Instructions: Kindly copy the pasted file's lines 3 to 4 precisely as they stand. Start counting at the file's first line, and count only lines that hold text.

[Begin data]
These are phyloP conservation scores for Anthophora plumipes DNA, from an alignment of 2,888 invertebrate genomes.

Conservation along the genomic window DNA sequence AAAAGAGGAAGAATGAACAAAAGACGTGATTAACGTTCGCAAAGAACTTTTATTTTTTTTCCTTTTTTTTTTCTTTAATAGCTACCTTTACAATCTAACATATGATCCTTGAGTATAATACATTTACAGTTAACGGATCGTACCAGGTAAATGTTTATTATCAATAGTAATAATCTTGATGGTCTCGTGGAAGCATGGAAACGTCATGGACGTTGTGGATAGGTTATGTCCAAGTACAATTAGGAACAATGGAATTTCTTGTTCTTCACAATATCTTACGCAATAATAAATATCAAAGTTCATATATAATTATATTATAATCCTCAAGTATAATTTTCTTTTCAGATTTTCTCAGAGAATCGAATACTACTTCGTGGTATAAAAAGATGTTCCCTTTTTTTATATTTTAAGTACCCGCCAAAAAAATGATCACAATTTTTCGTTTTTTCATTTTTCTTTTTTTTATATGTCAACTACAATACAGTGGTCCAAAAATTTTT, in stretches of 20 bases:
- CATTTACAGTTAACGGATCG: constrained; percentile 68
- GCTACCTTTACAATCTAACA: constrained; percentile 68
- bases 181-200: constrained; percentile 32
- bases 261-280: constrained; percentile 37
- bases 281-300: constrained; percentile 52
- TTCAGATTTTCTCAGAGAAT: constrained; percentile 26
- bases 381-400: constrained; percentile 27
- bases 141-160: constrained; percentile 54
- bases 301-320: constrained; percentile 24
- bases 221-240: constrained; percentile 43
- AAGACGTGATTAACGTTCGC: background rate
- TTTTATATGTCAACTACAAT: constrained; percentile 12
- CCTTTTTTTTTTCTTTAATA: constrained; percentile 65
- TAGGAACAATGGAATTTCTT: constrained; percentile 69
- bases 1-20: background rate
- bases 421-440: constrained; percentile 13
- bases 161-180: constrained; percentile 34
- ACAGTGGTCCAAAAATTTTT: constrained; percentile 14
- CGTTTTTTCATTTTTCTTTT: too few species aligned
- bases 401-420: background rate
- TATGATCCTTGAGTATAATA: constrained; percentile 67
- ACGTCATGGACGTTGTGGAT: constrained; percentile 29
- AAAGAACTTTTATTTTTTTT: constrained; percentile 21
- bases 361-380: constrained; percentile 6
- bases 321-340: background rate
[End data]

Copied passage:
- CATTTACAGTTAACGGATCG: constrained; percentile 68
- GCTACCTTTACAATCTAACA: constrained; percentile 68